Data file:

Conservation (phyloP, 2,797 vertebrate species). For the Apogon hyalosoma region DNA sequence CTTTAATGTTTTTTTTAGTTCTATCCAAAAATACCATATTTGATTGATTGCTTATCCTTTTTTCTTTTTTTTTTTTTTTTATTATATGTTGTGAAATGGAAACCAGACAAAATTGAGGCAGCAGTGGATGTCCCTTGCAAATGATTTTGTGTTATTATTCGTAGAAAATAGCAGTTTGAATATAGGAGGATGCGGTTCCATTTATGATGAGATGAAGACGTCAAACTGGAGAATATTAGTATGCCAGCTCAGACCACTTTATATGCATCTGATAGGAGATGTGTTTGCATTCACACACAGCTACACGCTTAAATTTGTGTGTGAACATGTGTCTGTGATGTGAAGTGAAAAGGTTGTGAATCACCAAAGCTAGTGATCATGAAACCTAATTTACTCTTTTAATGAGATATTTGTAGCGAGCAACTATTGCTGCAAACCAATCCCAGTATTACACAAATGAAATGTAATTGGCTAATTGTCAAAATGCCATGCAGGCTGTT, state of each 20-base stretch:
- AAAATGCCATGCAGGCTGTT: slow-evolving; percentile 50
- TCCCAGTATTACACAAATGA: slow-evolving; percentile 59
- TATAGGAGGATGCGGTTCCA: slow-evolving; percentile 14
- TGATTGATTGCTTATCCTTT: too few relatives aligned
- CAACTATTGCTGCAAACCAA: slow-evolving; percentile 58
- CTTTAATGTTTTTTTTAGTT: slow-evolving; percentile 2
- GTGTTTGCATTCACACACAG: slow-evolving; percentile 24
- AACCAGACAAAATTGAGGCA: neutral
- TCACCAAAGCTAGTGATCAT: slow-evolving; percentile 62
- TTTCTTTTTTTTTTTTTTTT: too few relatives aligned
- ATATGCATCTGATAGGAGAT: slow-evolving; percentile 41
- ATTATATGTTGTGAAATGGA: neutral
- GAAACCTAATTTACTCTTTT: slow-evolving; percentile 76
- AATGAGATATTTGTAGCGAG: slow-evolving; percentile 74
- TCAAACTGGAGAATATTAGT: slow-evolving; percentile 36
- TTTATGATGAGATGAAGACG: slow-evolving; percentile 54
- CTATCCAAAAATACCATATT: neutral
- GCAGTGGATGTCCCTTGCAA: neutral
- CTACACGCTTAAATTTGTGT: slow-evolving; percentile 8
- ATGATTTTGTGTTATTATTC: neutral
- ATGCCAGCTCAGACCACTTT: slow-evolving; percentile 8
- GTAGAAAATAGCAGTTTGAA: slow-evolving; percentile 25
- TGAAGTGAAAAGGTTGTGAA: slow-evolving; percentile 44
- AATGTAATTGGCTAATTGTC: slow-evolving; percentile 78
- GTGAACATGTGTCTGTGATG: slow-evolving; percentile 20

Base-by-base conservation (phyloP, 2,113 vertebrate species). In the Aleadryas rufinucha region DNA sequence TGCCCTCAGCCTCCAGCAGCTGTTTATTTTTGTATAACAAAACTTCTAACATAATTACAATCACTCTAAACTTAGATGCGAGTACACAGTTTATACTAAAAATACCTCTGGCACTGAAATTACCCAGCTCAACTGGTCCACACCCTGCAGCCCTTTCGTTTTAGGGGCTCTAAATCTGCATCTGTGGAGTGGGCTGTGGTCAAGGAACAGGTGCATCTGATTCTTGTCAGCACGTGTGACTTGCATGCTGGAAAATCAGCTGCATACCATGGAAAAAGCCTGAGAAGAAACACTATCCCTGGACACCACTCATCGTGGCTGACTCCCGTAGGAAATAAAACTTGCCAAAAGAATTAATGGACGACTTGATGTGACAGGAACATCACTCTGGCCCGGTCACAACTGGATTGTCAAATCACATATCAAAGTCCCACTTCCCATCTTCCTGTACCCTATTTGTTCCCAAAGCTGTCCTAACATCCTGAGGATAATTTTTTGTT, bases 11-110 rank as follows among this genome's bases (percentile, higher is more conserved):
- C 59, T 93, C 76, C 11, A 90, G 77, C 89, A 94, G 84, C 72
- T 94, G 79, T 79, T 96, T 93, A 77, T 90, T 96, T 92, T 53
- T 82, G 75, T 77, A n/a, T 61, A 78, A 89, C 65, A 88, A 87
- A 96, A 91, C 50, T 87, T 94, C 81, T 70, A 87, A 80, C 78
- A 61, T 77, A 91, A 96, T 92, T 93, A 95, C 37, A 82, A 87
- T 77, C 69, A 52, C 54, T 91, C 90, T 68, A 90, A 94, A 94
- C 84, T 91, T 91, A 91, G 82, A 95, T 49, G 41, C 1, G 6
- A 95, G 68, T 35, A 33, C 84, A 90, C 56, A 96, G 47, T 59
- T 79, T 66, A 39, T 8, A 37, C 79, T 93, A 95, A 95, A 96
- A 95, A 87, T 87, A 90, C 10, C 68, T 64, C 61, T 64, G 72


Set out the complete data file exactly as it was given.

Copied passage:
Conservation (phyloP, 2,797 vertebrate species). For the Apogon hyalosoma region DNA sequence CTTTAATGTTTTTTTTAGTTCTATCCAAAAATACCATATTTGATTGATTGCTTATCCTTTTTTCTTTTTTTTTTTTTTTTATTATATGTTGTGAAATGGAAACCAGACAAAATTGAGGCAGCAGTGGATGTCCCTTGCAAATGATTTTGTGTTATTATTCGTAGAAAATAGCAGTTTGAATATAGGAGGATGCGGTTCCATTTATGATGAGATGAAGACGTCAAACTGGAGAATATTAGTATGCCAGCTCAGACCACTTTATATGCATCTGATAGGAGATGTGTTTGCATTCACACACAGCTACACGCTTAAATTTGTGTGTGAACATGTGTCTGTGATGTGAAGTGAAAAGGTTGTGAATCACCAAAGCTAGTGATCATGAAACCTAATTTACTCTTTTAATGAGATATTTGTAGCGAGCAACTATTGCTGCAAACCAATCCCAGTATTACACAAATGAAATGTAATTGGCTAATTGTCAAAATGCCATGCAGGCTGTT, state of each 20-base stretch:
- AAAATGCCATGCAGGCTGTT: slow-evolving; percentile 50
- TCCCAGTATTACACAAATGA: slow-evolving; percentile 59
- TATAGGAGGATGCGGTTCCA: slow-evolving; percentile 14
- TGATTGATTGCTTATCCTTT: too few relatives aligned
- CAACTATTGCTGCAAACCAA: slow-evolving; percentile 58
- CTTTAATGTTTTTTTTAGTT: slow-evolving; percentile 2
- GTGTTTGCATTCACACACAG: slow-evolving; percentile 24
- AACCAGACAAAATTGAGGCA: neutral
- TCACCAAAGCTAGTGATCAT: slow-evolving; percentile 62
- TTTCTTTTTTTTTTTTTTTT: too few relatives aligned
- ATATGCATCTGATAGGAGAT: slow-evolving; percentile 41
- ATTATATGTTGTGAAATGGA: neutral
- GAAACCTAATTTACTCTTTT: slow-evolving; percentile 76
- AATGAGATATTTGTAGCGAG: slow-evolving; percentile 74
- TCAAACTGGAGAATATTAGT: slow-evolving; percentile 36
- TTTATGATGAGATGAAGACG: slow-evolving; percentile 54
- CTATCCAAAAATACCATATT: neutral
- GCAGTGGATGTCCCTTGCAA: neutral
- CTACACGCTTAAATTTGTGT: slow-evolving; percentile 8
- ATGATTTTGTGTTATTATTC: neutral
- ATGCCAGCTCAGACCACTTT: slow-evolving; percentile 8
- GTAGAAAATAGCAGTTTGAA: slow-evolving; percentile 25
- TGAAGTGAAAAGGTTGTGAA: slow-evolving; percentile 44
- AATGTAATTGGCTAATTGTC: slow-evolving; percentile 78
- GTGAACATGTGTCTGTGATG: slow-evolving; percentile 20

Base-by-base conservation (phyloP, 2,113 vertebrate species). In the Aleadryas rufinucha region DNA sequence TGCCCTCAGCCTCCAGCAGCTGTTTATTTTTGTATAACAAAACTTCTAACATAATTACAATCACTCTAAACTTAGATGCGAGTACACAGTTTATACTAAAAATACCTCTGGCACTGAAATTACCCAGCTCAACTGGTCCACACCCTGCAGCCCTTTCGTTTTAGGGGCTCTAAATCTGCATCTGTGGAGTGGGCTGTGGTCAAGGAACAGGTGCATCTGATTCTTGTCAGCACGTGTGACTTGCATGCTGGAAAATCAGCTGCATACCATGGAAAAAGCCTGAGAAGAAACACTATCCCTGGACACCACTCATCGTGGCTGACTCCCGTAGGAAATAAAACTTGCCAAAAGAATTAATGGACGACTTGATGTGACAGGAACATCACTCTGGCCCGGTCACAACTGGATTGTCAAATCACATATCAAAGTCCCACTTCCCATCTTCCTGTACCCTATTTGTTCCCAAAGCTGTCCTAACATCCTGAGGATAATTTTTTGTT, bases 11-110 rank as follows among this genome's bases (percentile, higher is more conserved):
- C 59, T 93, C 76, C 11, A 90, G 77, C 89, A 94, G 84, C 72
- T 94, G 79, T 79, T 96, T 93, A 77, T 90, T 96, T 92, T 53
- T 82, G 75, T 77, A n/a, T 61, A 78, A 89, C 65, A 88, A 87
- A 96, A 91, C 50, T 87, T 94, C 81, T 70, A 87, A 80, C 78
- A 61, T 77, A 91, A 96, T 92, T 93, A 95, C 37, A 82, A 87
- T 77, C 69, A 52, C 54, T 91, C 90, T 68, A 90, A 94, A 94
- C 84, T 91, T 91, A 91, G 82, A 95, T 49, G 41, C 1, G 6
- A 95, G 68, T 35, A 33, C 84, A 90, C 56, A 96, G 47, T 59
- T 79, T 66, A 39, T 8, A 37, C 79, T 93, A 95, A 95, A 96
- A 95, A 87, T 87, A 90, C 10, C 68, T 64, C 61, T 64, G 72